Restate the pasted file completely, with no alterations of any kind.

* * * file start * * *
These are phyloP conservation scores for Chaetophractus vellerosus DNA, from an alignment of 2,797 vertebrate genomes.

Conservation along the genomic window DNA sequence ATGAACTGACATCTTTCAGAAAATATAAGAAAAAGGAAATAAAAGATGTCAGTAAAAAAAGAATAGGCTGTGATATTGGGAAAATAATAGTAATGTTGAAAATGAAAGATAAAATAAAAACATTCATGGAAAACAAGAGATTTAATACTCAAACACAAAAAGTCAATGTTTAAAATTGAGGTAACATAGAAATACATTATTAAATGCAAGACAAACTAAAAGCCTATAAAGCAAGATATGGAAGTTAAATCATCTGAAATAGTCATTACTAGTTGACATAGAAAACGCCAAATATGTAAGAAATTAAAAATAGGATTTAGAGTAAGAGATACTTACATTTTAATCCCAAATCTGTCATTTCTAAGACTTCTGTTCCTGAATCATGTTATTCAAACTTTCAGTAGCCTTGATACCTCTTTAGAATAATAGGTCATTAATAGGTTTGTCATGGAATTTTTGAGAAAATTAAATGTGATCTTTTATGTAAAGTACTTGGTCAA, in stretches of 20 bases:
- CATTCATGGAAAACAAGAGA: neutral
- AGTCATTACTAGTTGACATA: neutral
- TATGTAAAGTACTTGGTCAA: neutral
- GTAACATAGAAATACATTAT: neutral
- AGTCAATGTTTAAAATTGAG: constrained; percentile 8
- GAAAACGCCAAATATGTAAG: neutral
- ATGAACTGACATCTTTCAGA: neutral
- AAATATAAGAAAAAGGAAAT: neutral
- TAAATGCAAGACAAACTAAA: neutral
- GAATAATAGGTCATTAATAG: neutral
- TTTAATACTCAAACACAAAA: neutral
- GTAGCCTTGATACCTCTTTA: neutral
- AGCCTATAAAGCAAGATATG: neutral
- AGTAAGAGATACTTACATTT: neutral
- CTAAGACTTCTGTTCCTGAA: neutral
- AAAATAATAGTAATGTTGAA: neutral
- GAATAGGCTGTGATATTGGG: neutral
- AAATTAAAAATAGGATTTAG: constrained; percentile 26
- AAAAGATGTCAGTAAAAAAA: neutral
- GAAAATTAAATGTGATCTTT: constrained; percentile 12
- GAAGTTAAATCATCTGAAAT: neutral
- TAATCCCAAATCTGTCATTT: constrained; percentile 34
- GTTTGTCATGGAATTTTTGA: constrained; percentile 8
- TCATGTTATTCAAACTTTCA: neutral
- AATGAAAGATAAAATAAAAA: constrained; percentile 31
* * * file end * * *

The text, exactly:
These are phyloP conservation scores for Chaetophractus vellerosus DNA, from an alignment of 2,797 vertebrate genomes.

Conservation along the genomic window DNA sequence ATGAACTGACATCTTTCAGAAAATATAAGAAAAAGGAAATAAAAGATGTCAGTAAAAAAAGAATAGGCTGTGATATTGGGAAAATAATAGTAATGTTGAAAATGAAAGATAAAATAAAAACATTCATGGAAAACAAGAGATTTAATACTCAAACACAAAAAGTCAATGTTTAAAATTGAGGTAACATAGAAATACATTATTAAATGCAAGACAAACTAAAAGCCTATAAAGCAAGATATGGAAGTTAAATCATCTGAAATAGTCATTACTAGTTGACATAGAAAACGCCAAATATGTAAGAAATTAAAAATAGGATTTAGAGTAAGAGATACTTACATTTTAATCCCAAATCTGTCATTTCTAAGACTTCTGTTCCTGAATCATGTTATTCAAACTTTCAGTAGCCTTGATACCTCTTTAGAATAATAGGTCATTAATAGGTTTGTCATGGAATTTTTGAGAAAATTAAATGTGATCTTTTATGTAAAGTACTTGGTCAA, in stretches of 20 bases:
- CATTCATGGAAAACAAGAGA: neutral
- AGTCATTACTAGTTGACATA: neutral
- TATGTAAAGTACTTGGTCAA: neutral
- GTAACATAGAAATACATTAT: neutral
- AGTCAATGTTTAAAATTGAG: constrained; percentile 8
- GAAAACGCCAAATATGTAAG: neutral
- ATGAACTGACATCTTTCAGA: neutral
- AAATATAAGAAAAAGGAAAT: neutral
- TAAATGCAAGACAAACTAAA: neutral
- GAATAATAGGTCATTAATAG: neutral
- TTTAATACTCAAACACAAAA: neutral
- GTAGCCTTGATACCTCTTTA: neutral
- AGCCTATAAAGCAAGATATG: neutral
- AGTAAGAGATACTTACATTT: neutral
- CTAAGACTTCTGTTCCTGAA: neutral
- AAAATAATAGTAATGTTGAA: neutral
- GAATAGGCTGTGATATTGGG: neutral
- AAATTAAAAATAGGATTTAG: constrained; percentile 26
- AAAAGATGTCAGTAAAAAAA: neutral
- GAAAATTAAATGTGATCTTT: constrained; percentile 12
- GAAGTTAAATCATCTGAAAT: neutral
- TAATCCCAAATCTGTCATTT: constrained; percentile 34
- GTTTGTCATGGAATTTTTGA: constrained; percentile 8
- TCATGTTATTCAAACTTTCA: neutral
- AATGAAAGATAAAATAAAAA: constrained; percentile 31